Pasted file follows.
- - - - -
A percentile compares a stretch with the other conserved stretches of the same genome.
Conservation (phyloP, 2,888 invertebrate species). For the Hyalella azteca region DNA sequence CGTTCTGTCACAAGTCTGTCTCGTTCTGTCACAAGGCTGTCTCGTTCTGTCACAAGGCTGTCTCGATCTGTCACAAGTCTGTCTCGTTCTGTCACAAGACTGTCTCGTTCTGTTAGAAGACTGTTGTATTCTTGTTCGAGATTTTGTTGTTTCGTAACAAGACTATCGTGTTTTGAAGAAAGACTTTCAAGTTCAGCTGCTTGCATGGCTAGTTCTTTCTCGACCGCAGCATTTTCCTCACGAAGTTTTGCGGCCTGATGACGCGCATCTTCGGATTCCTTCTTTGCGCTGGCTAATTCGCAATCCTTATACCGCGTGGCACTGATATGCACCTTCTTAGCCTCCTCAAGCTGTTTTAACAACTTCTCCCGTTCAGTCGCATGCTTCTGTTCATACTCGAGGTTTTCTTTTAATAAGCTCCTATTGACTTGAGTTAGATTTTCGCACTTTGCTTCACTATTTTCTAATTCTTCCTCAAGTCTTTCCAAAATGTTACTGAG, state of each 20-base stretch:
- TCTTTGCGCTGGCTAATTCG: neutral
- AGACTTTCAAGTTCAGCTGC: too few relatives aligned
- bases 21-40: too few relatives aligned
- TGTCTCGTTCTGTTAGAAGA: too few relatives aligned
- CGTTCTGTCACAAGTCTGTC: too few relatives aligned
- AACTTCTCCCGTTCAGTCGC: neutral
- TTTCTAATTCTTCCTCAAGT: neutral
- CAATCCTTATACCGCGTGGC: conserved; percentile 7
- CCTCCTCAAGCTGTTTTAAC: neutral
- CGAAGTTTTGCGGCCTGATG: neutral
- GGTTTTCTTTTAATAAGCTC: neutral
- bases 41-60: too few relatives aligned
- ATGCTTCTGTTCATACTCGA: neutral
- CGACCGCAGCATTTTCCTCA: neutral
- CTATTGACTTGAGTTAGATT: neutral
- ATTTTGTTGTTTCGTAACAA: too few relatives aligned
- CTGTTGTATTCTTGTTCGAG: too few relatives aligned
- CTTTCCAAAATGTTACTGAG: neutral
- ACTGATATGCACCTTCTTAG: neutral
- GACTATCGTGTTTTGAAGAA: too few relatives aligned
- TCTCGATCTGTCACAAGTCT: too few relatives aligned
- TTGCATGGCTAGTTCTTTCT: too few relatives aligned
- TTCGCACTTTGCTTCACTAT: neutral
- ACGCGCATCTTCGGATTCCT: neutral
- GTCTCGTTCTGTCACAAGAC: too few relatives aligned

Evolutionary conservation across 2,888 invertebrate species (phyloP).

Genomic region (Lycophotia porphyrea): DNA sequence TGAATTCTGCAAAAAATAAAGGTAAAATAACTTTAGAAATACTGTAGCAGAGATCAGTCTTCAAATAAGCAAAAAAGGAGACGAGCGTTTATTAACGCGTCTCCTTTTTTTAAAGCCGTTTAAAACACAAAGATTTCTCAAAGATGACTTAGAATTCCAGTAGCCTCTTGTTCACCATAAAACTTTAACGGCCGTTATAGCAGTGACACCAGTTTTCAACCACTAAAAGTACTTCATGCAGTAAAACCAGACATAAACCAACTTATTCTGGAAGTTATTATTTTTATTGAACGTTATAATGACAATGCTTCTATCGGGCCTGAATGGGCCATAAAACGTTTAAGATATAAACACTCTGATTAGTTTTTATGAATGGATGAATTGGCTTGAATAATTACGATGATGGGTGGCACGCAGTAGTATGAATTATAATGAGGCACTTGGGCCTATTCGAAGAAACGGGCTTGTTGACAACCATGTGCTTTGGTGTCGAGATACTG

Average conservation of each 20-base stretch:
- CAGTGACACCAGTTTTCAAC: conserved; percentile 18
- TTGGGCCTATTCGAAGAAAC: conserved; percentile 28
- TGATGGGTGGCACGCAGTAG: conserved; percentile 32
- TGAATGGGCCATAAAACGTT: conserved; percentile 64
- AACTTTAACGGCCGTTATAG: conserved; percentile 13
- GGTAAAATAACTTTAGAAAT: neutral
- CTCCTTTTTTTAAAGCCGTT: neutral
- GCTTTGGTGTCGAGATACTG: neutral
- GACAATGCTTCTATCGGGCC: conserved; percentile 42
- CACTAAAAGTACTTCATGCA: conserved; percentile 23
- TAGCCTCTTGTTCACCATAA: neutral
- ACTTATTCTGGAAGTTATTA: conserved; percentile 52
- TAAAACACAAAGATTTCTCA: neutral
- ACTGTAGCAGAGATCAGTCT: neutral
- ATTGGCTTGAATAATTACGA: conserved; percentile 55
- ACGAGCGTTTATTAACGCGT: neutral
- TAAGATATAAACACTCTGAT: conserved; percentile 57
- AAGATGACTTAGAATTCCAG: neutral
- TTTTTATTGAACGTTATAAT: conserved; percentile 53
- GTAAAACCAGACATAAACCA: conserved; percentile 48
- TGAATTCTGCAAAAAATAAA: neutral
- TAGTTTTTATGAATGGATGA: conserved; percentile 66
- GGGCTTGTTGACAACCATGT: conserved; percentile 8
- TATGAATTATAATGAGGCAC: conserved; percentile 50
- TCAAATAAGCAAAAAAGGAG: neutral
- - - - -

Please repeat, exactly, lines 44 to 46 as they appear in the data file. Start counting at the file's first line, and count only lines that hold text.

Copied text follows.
- ACTGTAGCAGAGATCAGTCT: neutral
- ATTGGCTTGAATAATTACGA: conserved; percentile 55
- ACGAGCGTTTATTAACGCGT: neutral